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470 pages, Paperback
First published January 1, 1971
“I spent thirty-three years and four months in active service as a member of our country’s most agile military force—the Marine Corps. I served in all commissioned ranks from a second lieutenant to major-general. And during that period I spent most of my time being a high-class muscle man for Big Business, for Wall Street, and for the bankers. In short, I was a racketeer for capitalism.… Thus I helped make Mexico and especially Tampico safe for American oil interests in 1914. I helped make Haiti and Cuba a decent place for the National City Bank to collect revenues in. I helped purify Nicaragua for the international banking house of Brown Brothers in 1909-1912. I brought light to the Dominican Republic for American sugar interests in 1916. I helped make Honduras ‘right’ for American fruit companies in 1903”
“… the United States occupied Haiti for twenty years [1915-1934] and, in that black country that had been the scene of the first victorious slave revolt, introduced racial segregation and forced labor, killed 1,500 workers in one of its repressive operations (according to a U.S. Senate investigation in 1922), and when the local government refused to turn the Banco Nacional into a branch of New York’s National City Bank, suspended the salaries of the president and his ministers so that they might think again.”
“In a fine report on his visit [in 1910], [a socialist journalist,] John Kenneth Turner wrote that ‘the United States has virtually reduced Diaz [the Mexican president] to a political dependency, and by so doing has virtually transformed Mexico into a slave colony of the United States.’ U.S. capital made juicy profits directly or indirectly from its association with the dictatorship. ‘The Americanization of Mexico of which Wall Street boasts,’ wrote Turner, ‘is being accomplished and accomplished with a vengeance’.”
“In 1965 another sugar country, the Dominican Republic, was invaded, this time—according to their commander, General Bruce Palmer—by 40,000 U.S. Marines ready ‘to stay indefinitely in this country in view of the reigning confusion.’ The vertical drop in sugar prices had been a factor in setting off popular indignation; the people rose against the military dictatorship and U.S. troops arrived promptly to restore order… After the invasion, President Lyndon Johnson’s special envoy to the Dominican Republic was Ellsworth Bunker, the chairman of the National Sugar Refining Company”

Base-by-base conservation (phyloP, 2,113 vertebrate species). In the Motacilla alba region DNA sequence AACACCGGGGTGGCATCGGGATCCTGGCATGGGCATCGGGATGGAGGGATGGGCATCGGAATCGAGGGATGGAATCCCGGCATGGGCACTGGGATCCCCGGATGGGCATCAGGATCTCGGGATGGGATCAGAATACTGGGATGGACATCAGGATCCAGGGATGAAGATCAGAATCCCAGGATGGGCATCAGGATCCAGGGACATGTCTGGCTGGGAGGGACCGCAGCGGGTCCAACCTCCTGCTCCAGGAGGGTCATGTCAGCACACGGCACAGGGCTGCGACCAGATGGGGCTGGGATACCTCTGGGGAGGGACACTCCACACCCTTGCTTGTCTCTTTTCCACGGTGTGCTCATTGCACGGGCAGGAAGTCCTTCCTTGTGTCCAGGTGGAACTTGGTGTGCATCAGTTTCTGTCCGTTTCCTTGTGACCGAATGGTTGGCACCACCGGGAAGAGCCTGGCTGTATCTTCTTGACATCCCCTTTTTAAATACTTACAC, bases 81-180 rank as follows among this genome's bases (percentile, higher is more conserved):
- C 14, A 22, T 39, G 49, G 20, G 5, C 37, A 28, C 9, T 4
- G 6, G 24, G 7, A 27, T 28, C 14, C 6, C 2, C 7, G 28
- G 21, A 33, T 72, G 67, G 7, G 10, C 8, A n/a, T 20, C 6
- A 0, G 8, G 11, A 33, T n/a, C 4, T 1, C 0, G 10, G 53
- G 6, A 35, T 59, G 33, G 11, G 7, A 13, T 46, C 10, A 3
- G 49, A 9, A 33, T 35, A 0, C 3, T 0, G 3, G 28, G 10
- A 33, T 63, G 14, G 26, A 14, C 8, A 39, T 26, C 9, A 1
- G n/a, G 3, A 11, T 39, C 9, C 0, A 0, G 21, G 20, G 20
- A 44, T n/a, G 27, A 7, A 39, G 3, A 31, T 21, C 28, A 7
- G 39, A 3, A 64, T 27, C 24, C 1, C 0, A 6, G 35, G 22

There are always politicians and technocrats ready to show that the invasion of “industrialising” foreign capital benefits the area invaded. In this version , the new-model imperialism comes on a geuinely civilizing mission, is a blessing to the dominated countries, and the true-love declarations by the dominant power of the moment are its real intentions. Guilty consciences are ths relieved of the need for alibis, for no one is guilty:, today’s imperialism radiates techology and progress, and even the use of this old, unpleasant word to define it is in bad taste. But when imperialism begins exalting its own virtues we should take a look in our pockets. We find that the new model does not make its colonies more prosperous, although it enriches their poles of development; it does not ease social and regional tensions, but aggravates them; it spreads poverty even more widely and concentrates wealth even more narrowly; it pays wages twenty times lower than in Detroit and charges prices three times higher than in New York; it takes over the internal market and the mainsprings of the productive apparatus; it assumes proprietary rights to chart the course and fix the frontiers of progress; it controls national credit and orients external trade at its whim; it denationalises not only industry but the profits earned by industry; it fosters the waste of resources by diverting a large part of the economic surplus abroad; it does not bring in capital for investment but takes it out.